Charleston Animal Society with 2nd grade Team Unidogs
Upon arrival at the Charleston Animal Society, students are given a run down of Holy City Children and Pelican Pride, learning why we’re called Holy City Children and why the Pelican is the symbol of our organization. They also learn how their team got its name – Team Unidog (a combination of two school mascots Unicorn and the Bulldog)
Next, Children learn the Unidog cheer:
Executive director, Craig Morris, shouts, “UNIDOG!”
And the whole team responds with, “ONE FOR ALL!”
This cheer continues at various points throughout the day as children from opposite ends of town come together to learn about each other and animals.
learning about animals
Now it’s time for Director of Charleston Animal Society, De Deltorio, to take over. She runs the educational aspect of the field trip with the elegance of an artist and the accuracy of a scientist, introducing dogs to the children in a way that puts them at ease and helps them understand that different species have different communication styles. She shares the basics on how to interact with dogs, and children eagerly take the opportunity to pet the affectionate pups. The magic is beginning.
Next, children gather in the education room to learn more. De and her enthusiastic team answer questions like:
- How do you give animals a “kiss” by using just your hand?
- How do you give a dog the “cold shoulder” if you aren’t interested?
Students are briefed on the do’s and don’ts of animal communication (both verbally and through body language). Children also learn about the Animal Society, their mission, and why it’s so important to take good care of animals. It’s often stated that treating animals well is an indication of a successful society.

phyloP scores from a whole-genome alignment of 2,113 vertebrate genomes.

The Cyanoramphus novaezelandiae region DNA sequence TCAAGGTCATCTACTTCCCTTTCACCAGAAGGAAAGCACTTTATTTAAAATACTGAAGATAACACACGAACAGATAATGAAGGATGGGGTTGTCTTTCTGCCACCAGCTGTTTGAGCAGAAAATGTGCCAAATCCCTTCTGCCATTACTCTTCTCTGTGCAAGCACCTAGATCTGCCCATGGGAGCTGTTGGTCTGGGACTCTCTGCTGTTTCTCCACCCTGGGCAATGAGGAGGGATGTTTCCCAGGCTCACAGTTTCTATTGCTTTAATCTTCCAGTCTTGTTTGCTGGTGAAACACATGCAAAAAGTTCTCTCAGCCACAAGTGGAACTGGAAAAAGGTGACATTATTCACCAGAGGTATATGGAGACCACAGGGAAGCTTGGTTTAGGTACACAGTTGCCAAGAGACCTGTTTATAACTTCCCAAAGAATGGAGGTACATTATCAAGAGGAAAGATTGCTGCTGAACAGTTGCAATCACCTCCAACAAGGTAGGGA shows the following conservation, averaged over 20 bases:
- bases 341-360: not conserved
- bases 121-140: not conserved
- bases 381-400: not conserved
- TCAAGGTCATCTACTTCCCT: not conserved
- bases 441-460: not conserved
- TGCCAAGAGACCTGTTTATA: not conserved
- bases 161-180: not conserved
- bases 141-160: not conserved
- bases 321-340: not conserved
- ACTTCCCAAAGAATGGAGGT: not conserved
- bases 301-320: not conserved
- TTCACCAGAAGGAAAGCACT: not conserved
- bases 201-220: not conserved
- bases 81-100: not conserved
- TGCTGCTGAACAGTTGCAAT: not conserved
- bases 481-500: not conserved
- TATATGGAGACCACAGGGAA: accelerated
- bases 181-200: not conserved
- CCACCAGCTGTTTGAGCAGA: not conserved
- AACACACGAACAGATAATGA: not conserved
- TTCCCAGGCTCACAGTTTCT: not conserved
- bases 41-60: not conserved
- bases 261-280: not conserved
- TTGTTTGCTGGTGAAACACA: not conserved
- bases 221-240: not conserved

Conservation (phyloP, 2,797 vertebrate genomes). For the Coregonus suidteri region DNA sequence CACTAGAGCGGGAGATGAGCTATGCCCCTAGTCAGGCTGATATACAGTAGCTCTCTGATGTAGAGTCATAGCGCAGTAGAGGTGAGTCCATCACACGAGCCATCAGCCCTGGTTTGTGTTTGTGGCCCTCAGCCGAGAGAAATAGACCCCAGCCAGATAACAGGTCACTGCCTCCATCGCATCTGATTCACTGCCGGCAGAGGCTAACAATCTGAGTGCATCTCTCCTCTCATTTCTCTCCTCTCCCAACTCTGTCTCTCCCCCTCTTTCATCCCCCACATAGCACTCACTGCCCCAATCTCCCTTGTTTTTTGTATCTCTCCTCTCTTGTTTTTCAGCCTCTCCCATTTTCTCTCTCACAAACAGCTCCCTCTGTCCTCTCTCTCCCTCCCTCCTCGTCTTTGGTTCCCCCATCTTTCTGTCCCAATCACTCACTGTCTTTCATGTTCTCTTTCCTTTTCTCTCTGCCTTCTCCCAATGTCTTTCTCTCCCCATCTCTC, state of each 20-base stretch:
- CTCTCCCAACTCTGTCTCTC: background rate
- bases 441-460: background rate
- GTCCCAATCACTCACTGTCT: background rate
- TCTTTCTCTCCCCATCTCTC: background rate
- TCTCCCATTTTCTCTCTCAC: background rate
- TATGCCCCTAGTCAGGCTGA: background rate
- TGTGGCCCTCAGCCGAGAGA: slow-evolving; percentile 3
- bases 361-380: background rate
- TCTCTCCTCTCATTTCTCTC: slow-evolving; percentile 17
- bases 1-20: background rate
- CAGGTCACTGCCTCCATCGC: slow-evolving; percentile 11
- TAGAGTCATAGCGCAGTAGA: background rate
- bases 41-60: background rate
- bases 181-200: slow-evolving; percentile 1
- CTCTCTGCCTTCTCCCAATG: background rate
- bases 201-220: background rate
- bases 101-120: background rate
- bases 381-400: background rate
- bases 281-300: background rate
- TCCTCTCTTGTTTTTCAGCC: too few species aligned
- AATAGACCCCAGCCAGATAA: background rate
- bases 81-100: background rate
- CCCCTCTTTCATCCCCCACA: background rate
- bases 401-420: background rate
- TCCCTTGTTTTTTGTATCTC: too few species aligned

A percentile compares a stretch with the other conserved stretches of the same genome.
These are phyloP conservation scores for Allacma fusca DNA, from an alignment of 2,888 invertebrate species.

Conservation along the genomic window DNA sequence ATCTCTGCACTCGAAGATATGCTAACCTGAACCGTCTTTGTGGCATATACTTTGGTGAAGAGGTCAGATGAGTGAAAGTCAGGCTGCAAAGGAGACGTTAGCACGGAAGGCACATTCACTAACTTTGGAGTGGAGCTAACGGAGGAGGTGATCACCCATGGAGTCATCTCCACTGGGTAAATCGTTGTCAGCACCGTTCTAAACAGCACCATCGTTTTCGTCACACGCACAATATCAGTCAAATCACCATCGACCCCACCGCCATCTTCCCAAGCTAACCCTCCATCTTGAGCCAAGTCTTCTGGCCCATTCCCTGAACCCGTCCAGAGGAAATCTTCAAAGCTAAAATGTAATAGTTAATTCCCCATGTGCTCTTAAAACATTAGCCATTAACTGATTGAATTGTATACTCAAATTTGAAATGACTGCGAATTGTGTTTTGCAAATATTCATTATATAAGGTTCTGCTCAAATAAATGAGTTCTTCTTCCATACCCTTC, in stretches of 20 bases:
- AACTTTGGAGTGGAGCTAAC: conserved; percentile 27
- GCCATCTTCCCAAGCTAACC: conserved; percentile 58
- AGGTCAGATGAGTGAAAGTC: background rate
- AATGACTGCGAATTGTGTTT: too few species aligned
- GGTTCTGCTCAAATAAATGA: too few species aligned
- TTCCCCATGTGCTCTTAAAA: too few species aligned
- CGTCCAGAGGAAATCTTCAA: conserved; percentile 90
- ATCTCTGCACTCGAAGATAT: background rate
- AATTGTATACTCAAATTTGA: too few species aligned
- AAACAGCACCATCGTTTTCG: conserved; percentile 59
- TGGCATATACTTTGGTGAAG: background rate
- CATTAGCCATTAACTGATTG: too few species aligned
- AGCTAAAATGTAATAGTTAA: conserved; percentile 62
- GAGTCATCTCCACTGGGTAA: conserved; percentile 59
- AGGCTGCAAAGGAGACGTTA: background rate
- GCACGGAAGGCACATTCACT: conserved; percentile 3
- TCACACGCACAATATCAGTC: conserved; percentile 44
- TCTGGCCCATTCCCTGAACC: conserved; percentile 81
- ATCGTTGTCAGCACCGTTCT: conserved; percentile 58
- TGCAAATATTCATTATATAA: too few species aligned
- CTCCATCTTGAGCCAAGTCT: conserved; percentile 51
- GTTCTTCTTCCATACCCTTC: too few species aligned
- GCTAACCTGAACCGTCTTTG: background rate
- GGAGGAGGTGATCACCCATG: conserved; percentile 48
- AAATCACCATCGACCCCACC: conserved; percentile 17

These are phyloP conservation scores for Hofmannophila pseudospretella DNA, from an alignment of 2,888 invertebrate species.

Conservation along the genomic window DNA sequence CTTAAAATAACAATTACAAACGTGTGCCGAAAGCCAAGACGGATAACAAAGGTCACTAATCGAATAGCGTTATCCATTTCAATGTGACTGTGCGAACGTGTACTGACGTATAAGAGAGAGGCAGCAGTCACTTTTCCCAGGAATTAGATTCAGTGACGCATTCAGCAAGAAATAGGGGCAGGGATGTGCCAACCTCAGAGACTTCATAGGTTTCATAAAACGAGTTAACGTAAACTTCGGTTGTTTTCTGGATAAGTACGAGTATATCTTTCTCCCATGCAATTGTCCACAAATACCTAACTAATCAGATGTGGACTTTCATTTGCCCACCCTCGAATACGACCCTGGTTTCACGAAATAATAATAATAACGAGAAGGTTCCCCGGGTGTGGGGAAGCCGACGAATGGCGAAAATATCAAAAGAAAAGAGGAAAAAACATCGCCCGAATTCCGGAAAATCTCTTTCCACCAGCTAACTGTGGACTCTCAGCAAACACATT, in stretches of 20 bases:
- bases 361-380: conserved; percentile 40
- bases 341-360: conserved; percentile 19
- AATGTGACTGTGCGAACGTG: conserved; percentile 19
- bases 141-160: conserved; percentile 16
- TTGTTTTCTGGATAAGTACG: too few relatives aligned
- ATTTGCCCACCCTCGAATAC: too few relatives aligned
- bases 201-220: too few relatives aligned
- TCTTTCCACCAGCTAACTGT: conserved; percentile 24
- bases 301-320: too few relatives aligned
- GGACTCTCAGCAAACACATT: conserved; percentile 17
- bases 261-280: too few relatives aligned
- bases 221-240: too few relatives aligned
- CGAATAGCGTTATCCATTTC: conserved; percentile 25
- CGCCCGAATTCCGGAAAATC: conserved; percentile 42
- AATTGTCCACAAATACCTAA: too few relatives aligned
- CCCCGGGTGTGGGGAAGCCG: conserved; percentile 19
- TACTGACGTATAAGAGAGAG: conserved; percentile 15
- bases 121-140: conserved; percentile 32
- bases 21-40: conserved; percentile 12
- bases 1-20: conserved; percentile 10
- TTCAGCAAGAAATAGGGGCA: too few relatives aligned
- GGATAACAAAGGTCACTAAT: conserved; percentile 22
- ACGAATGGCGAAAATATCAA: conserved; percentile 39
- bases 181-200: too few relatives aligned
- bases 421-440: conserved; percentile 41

As Ghandi says,
“The greatness of a nation and its moral progress can be judged by the way its animals are treated.”
connecting through helping
After learning the basics of communication, the Unidogs are split into 4 different groups to work alongside students from the other school. Stations are setup to engage this rather large crowd of young inquiring minds.
Station 1: The adoption floor
Students meet “Nutmeg” one of the newest foster animals. They also learn about the adoption process, why it’s helpful, and how it works.
Station 2: Petting station.
Children sit in a circle with a blanket over their legs to give love to some of the CAS favorite animals, including rabbits, hamsters, and a guinea pig. They learn about the animals, their diet, and habits while showing gentleness, kindness, and empathy toward their soft little friends.
Station 3: Building litter boxes.
Kids work together to build and enhance litter boxes, learning that there is room to connect even while working together on less glamorous tasks! Children get to know each other as they build and decorate, bonding over their favorite animals, colors, and types of artwork.
Station 4: Making treat bags.
De leads students in making doggie treats. She teaches kids about how strong a dog’s sense of smell is, and how smells can trigger specific behavior in animals, especially canines.
After the stations are cleared, children come together for one final activity – A get to know you game with a new partner from the other school. Children write each others’ names and ask questions. They are beginning to see that we all have something in common, and we all have differences worth celebrating. On top of that, we all have something to contribute, no matter what side of town we’re from.
New connections are forged. When the HCC bus is loaded, children sit next to their new friend from the other class, chatting all the way to Ladson where half of the students are dropped off. But not before a few more Unidog cheers, “nice to meet you”, and “see you next time!”
To be continued.